We have already replaced valsartan for many of our patients. Please review your medication list and medication bottles. If you are currently taking valsartan, kindly contact the office (732-282-8166) or send me a patient portal message and I will promptly prescribe a replacement. Our software unfortunately is not able to search our records for valsartan users. It therefore falls to you to kindly notify us. Because I generally prescribe losartan, which I take myself, relatively few of our patients have been affected by the recall. 
Marijuana/Cannabis: Safer than Cigarettes? 
In the United States, the use and possession of cannabis is illegal under federal law for any purpose. However, the medical use of cannabis is legal with a doctor's recommendation in 31 states, including New Jersey, and recreational use is legal in nine states, not including New Jersey. The Rohrabacker-Blumenauer Amendment, which is currently in effect until at least September 30, prevents the Justice Department from spending federal funds to prosecute individuals who are in compliance with state medical marijuana laws. 

As reported in the Annals of Internal Medicine on July 24, approximately 14.6 percent of US adults use marijuana and the rates are rising. An estimated 7000 persons start using marijuana each day. Smoking remains the main method of consumption. 

"Similarities between marijuana and tobacco smoke are concerning from a public health perspective. Marijuana cigarettes are believed to contain particulate matter, toxic gases, reactive oxygen species, and polycyclic aromatic hydrocarbons at a concentration possibly 20 times that of tobacco smoke. Studies have shown that marijuana causes bronchial inflammation similar to that observed in cigarette smokers."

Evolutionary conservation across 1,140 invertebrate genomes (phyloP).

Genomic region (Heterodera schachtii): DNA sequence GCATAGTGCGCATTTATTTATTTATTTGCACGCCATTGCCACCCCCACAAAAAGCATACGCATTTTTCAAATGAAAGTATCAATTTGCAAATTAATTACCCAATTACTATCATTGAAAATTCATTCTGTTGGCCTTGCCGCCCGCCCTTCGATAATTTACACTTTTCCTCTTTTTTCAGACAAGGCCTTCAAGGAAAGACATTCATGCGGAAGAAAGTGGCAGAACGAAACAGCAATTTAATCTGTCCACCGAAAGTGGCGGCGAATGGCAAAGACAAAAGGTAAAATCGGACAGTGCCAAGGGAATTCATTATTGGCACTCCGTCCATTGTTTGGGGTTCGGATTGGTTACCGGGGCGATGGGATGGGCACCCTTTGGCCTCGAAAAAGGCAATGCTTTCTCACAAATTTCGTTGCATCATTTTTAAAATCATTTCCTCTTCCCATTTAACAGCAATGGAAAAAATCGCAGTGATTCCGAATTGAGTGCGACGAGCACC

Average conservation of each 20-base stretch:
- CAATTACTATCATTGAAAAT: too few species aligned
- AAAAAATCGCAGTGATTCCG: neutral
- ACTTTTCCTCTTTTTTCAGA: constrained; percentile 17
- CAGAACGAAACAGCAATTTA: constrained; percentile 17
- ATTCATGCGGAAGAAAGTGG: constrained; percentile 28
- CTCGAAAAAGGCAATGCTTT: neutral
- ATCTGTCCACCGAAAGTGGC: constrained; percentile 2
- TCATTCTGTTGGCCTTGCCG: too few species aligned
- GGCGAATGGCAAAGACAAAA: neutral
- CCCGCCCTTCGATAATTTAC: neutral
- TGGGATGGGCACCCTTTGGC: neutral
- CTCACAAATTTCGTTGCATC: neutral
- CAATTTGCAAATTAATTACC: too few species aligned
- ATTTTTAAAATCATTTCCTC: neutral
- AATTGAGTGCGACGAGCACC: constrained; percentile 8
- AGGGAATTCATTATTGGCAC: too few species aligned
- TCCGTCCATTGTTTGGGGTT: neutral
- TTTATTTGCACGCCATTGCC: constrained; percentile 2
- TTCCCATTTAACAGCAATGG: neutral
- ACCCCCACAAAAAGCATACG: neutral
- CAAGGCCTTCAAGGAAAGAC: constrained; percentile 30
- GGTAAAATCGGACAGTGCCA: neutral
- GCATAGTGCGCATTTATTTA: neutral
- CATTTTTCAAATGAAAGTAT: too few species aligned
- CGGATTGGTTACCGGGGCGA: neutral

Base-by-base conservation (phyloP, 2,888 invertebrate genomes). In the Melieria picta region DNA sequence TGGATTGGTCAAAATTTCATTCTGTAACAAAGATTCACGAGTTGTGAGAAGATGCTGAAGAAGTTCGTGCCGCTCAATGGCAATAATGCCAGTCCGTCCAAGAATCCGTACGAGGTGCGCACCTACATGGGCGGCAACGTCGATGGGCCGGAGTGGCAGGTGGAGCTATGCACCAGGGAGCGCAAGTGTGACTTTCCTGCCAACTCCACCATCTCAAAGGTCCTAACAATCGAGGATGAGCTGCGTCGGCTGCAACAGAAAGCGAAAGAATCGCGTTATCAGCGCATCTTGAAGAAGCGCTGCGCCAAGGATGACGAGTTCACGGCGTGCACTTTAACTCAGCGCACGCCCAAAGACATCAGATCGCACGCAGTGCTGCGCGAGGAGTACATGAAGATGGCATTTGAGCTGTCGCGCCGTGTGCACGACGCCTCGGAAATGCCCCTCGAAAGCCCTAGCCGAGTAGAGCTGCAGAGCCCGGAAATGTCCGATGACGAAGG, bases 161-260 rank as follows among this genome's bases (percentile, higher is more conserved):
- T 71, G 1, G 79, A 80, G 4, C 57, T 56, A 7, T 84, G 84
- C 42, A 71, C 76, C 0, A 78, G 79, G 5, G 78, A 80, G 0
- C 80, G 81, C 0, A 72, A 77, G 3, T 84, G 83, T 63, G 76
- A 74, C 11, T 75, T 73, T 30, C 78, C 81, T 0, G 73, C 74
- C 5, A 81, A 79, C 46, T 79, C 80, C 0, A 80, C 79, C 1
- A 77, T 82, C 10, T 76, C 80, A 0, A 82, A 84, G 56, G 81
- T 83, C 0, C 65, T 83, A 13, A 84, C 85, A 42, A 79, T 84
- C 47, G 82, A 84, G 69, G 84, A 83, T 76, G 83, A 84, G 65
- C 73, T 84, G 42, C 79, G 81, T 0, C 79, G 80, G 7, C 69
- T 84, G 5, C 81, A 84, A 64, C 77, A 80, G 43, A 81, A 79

"Our review suggested that use (more than once per week for at least 1 year) is associated with cough, sputum production, and wheezing. Evidence on the association between daily use and obstuctive lung disease (COPD/emphysema) is insufficient." 

"Studies of long term tobacco use suggest that changes in FEV1 (a measure of lung function) become measurable only after 5-10 pack years of smoking (36,500 to 73,000 cigarettes). One joint a day for twenty years (20 joint-years) only amounts to 7,300 joints. Given the psychoactive effects of tetrahydrocannabinol/THC (the active ingredient in marijuana) and its effect on overall (brain) function, few users may have sufficient exposure to cause significant changes in pulmonary function testing. In other words, marijuana's effects on lung function may not be among its most important health outcomes in the long term."